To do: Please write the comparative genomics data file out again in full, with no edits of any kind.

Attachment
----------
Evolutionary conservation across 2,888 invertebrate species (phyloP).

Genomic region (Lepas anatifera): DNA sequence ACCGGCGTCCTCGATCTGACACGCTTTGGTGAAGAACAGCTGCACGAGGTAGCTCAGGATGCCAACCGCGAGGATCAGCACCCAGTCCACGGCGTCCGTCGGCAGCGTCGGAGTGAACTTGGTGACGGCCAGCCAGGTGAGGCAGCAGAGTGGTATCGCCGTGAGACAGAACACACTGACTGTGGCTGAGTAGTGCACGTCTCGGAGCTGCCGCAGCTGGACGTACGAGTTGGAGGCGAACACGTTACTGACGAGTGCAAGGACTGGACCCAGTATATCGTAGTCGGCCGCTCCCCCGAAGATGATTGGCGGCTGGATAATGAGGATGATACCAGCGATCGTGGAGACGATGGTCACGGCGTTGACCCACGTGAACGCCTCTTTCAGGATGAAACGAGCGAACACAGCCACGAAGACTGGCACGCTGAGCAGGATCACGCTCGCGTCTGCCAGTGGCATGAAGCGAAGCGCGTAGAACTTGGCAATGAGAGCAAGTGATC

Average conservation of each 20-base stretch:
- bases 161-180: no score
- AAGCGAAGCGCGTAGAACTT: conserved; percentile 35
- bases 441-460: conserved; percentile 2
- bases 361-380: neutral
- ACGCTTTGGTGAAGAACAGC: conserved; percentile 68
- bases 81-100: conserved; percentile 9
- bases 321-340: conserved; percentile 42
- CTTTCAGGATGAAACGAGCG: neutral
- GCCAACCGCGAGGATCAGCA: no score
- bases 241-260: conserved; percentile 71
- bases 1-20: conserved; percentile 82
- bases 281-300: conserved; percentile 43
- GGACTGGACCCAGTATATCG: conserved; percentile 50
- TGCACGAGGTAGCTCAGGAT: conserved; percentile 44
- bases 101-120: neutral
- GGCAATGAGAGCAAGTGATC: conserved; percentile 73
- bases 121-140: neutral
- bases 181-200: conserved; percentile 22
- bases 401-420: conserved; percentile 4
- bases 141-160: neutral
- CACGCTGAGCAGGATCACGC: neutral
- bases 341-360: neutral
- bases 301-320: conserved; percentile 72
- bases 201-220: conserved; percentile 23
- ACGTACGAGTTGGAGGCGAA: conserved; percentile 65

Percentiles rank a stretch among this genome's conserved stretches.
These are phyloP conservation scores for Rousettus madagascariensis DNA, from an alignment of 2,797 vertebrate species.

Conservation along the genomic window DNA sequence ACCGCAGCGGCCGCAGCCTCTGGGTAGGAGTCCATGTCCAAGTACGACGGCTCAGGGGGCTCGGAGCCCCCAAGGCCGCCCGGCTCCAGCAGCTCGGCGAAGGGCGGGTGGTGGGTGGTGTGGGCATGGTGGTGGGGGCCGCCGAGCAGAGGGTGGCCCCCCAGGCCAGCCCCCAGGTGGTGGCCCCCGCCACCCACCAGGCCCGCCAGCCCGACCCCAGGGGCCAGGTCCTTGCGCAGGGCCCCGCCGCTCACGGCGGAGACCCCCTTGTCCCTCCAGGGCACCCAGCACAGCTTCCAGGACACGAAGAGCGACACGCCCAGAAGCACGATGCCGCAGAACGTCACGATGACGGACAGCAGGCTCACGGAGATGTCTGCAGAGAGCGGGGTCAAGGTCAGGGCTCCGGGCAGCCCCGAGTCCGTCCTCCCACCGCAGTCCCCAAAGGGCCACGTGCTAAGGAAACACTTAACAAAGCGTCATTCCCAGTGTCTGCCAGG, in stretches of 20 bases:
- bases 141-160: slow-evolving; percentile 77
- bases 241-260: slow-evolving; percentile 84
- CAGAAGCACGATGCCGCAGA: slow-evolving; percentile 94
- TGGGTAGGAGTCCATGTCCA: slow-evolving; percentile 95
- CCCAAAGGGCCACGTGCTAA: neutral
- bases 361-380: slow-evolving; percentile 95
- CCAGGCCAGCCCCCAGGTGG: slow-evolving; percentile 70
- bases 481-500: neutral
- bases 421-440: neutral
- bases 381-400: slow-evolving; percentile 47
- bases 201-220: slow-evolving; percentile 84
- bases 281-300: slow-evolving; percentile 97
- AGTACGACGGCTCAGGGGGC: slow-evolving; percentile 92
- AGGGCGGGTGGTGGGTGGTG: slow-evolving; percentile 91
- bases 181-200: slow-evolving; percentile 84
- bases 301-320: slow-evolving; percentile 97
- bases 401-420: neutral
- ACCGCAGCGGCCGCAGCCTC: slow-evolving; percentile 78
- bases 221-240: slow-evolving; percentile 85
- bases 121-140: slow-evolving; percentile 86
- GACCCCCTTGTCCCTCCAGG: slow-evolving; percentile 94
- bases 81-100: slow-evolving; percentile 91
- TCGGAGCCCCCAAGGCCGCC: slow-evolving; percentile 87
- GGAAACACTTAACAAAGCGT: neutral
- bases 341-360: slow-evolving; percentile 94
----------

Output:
Evolutionary conservation across 2,888 invertebrate species (phyloP).

Genomic region (Lepas anatifera): DNA sequence ACCGGCGTCCTCGATCTGACACGCTTTGGTGAAGAACAGCTGCACGAGGTAGCTCAGGATGCCAACCGCGAGGATCAGCACCCAGTCCACGGCGTCCGTCGGCAGCGTCGGAGTGAACTTGGTGACGGCCAGCCAGGTGAGGCAGCAGAGTGGTATCGCCGTGAGACAGAACACACTGACTGTGGCTGAGTAGTGCACGTCTCGGAGCTGCCGCAGCTGGACGTACGAGTTGGAGGCGAACACGTTACTGACGAGTGCAAGGACTGGACCCAGTATATCGTAGTCGGCCGCTCCCCCGAAGATGATTGGCGGCTGGATAATGAGGATGATACCAGCGATCGTGGAGACGATGGTCACGGCGTTGACCCACGTGAACGCCTCTTTCAGGATGAAACGAGCGAACACAGCCACGAAGACTGGCACGCTGAGCAGGATCACGCTCGCGTCTGCCAGTGGCATGAAGCGAAGCGCGTAGAACTTGGCAATGAGAGCAAGTGATC

Average conservation of each 20-base stretch:
- bases 161-180: no score
- AAGCGAAGCGCGTAGAACTT: conserved; percentile 35
- bases 441-460: conserved; percentile 2
- bases 361-380: neutral
- ACGCTTTGGTGAAGAACAGC: conserved; percentile 68
- bases 81-100: conserved; percentile 9
- bases 321-340: conserved; percentile 42
- CTTTCAGGATGAAACGAGCG: neutral
- GCCAACCGCGAGGATCAGCA: no score
- bases 241-260: conserved; percentile 71
- bases 1-20: conserved; percentile 82
- bases 281-300: conserved; percentile 43
- GGACTGGACCCAGTATATCG: conserved; percentile 50
- TGCACGAGGTAGCTCAGGAT: conserved; percentile 44
- bases 101-120: neutral
- GGCAATGAGAGCAAGTGATC: conserved; percentile 73
- bases 121-140: neutral
- bases 181-200: conserved; percentile 22
- bases 401-420: conserved; percentile 4
- bases 141-160: neutral
- CACGCTGAGCAGGATCACGC: neutral
- bases 341-360: neutral
- bases 301-320: conserved; percentile 72
- bases 201-220: conserved; percentile 23
- ACGTACGAGTTGGAGGCGAA: conserved; percentile 65

Percentiles rank a stretch among this genome's conserved stretches.
These are phyloP conservation scores for Rousettus madagascariensis DNA, from an alignment of 2,797 vertebrate species.

Conservation along the genomic window DNA sequence ACCGCAGCGGCCGCAGCCTCTGGGTAGGAGTCCATGTCCAAGTACGACGGCTCAGGGGGCTCGGAGCCCCCAAGGCCGCCCGGCTCCAGCAGCTCGGCGAAGGGCGGGTGGTGGGTGGTGTGGGCATGGTGGTGGGGGCCGCCGAGCAGAGGGTGGCCCCCCAGGCCAGCCCCCAGGTGGTGGCCCCCGCCACCCACCAGGCCCGCCAGCCCGACCCCAGGGGCCAGGTCCTTGCGCAGGGCCCCGCCGCTCACGGCGGAGACCCCCTTGTCCCTCCAGGGCACCCAGCACAGCTTCCAGGACACGAAGAGCGACACGCCCAGAAGCACGATGCCGCAGAACGTCACGATGACGGACAGCAGGCTCACGGAGATGTCTGCAGAGAGCGGGGTCAAGGTCAGGGCTCCGGGCAGCCCCGAGTCCGTCCTCCCACCGCAGTCCCCAAAGGGCCACGTGCTAAGGAAACACTTAACAAAGCGTCATTCCCAGTGTCTGCCAGG, in stretches of 20 bases:
- bases 141-160: slow-evolving; percentile 77
- bases 241-260: slow-evolving; percentile 84
- CAGAAGCACGATGCCGCAGA: slow-evolving; percentile 94
- TGGGTAGGAGTCCATGTCCA: slow-evolving; percentile 95
- CCCAAAGGGCCACGTGCTAA: neutral
- bases 361-380: slow-evolving; percentile 95
- CCAGGCCAGCCCCCAGGTGG: slow-evolving; percentile 70
- bases 481-500: neutral
- bases 421-440: neutral
- bases 381-400: slow-evolving; percentile 47
- bases 201-220: slow-evolving; percentile 84
- bases 281-300: slow-evolving; percentile 97
- AGTACGACGGCTCAGGGGGC: slow-evolving; percentile 92
- AGGGCGGGTGGTGGGTGGTG: slow-evolving; percentile 91
- bases 181-200: slow-evolving; percentile 84
- bases 301-320: slow-evolving; percentile 97
- bases 401-420: neutral
- ACCGCAGCGGCCGCAGCCTC: slow-evolving; percentile 78
- bases 221-240: slow-evolving; percentile 85
- bases 121-140: slow-evolving; percentile 86
- GACCCCCTTGTCCCTCCAGG: slow-evolving; percentile 94
- bases 81-100: slow-evolving; percentile 91
- TCGGAGCCCCCAAGGCCGCC: slow-evolving; percentile 87
- GGAAACACTTAACAAAGCGT: neutral
- bases 341-360: slow-evolving; percentile 94